A hefty debate has erupted in several Arab Spring nations over the drafting of new constitutions and what role Sharia will play. Tunisian legal scholar Imen Gallala-Arndt says a consensus will have to be reached.
Imen Gallala-Arndt was born in Tunisia in 1975, and studied in Tunis and Heidelberg, Germany. Her main areas of research are international and national civil law as well as the family and inheritance laws of Jewish and Christian communities in Islamic nations. She is currently working for the Max Planck Institute for Comparative and International Private Law in Hamburg.
DW: The moderate Islamist party Ennahda emerged as the clear victors in elections to the Constituent Assembly in Tunisia last year. How do you assess their policies to date?
Imen Gallala-Arndt: Initially, Ennahda's statements were the source of great confusion, because some of them were threatening in tone and party leaders were saying things that contradicted statements issued by other members. This was deeply unsettling for the people of Tunisia as well as for other political figures. For example Sadok Chourou, one of the hardliners within the Ennahda movement in the constituent assembly, criticized individuals who had demonstrated against the government, and underpinned his attack with a verse out of the Koran. He described the demonstrators as godless, and said they were destined for hell. It is of course unnerving when religious arguments are used to describe political opponents as infidels.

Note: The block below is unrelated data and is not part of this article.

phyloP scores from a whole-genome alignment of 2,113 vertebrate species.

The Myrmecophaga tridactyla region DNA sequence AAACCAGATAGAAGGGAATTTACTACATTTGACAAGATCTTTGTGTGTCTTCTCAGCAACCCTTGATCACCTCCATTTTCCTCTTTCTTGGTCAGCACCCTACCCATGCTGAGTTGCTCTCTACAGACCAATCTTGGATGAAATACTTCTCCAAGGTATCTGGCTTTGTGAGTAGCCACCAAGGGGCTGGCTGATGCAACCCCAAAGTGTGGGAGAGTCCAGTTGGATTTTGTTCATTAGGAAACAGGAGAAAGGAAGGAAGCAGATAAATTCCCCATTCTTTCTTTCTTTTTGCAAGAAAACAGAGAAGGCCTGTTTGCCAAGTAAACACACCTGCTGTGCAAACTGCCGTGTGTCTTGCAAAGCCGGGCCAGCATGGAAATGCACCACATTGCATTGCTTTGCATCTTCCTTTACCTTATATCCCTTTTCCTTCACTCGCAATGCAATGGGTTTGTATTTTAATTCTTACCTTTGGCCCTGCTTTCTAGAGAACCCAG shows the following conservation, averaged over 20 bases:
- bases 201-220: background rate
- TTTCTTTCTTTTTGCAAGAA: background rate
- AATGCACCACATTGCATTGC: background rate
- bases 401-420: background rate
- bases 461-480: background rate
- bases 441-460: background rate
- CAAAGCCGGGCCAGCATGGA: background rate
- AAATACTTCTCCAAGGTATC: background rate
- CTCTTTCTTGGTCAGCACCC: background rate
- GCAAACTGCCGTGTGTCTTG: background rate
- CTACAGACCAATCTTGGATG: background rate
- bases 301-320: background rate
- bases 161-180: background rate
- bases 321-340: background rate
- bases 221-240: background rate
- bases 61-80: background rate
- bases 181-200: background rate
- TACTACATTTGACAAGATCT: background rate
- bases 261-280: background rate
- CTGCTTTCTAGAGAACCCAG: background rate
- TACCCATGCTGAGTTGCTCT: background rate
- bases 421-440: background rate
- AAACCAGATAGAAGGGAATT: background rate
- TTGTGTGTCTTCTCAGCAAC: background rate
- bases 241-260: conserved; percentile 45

Ennahda also initially insisted that Sharia must be the source of legislation, although it later revised this statement. But these are exactly the kind of views that unsettle the population and mean that it's difficult to gauge what the party stands for. It does of course represent certain principles. But now that it has assumed governmental responsibility, it must learn to be pragmatic. Ennahda still lacks a clear line in this respect.
Western discourse often views Sharia as incompatible with constitutional principles. What about the compatibility of Sharia and human rights in Arab nations currently undergoing upheaval?
One must bear in mind that Sharia was developed over the course of history by legal scholars taking local social and economic conditions at the time into consideration. There's a difference between that which is viewed as a principle and as an eternal truth in Islamic law, and the sections of the Sharia code that are currently undergoing reappraisal. Polygamy was abolished in Tunisia in 1956, but at the time no one claimed that this represented a break with Sharia. Quite on the contrary: lawmakers invoked the principles of Islamic law with the intention of acting in the interests of progress.
It was recognized that the social position of women had changed and that it was in the interests of women as well as of the entire family to adapt the legal position of women in a consistent manner.
Whenever Islamists enter government, it's not always an immediate indication that they are going to be against women's rights or human rights in general. It's always dependent on the political will of whoever happens to be in power. They can base their approach on Sharia law but at the same time be progressive through a dynamic interpretation of Islamic legal sources and authorize reforms within the framework of Sharia.
But of course it all depends on who's carrying out these interpretations, doesn't it?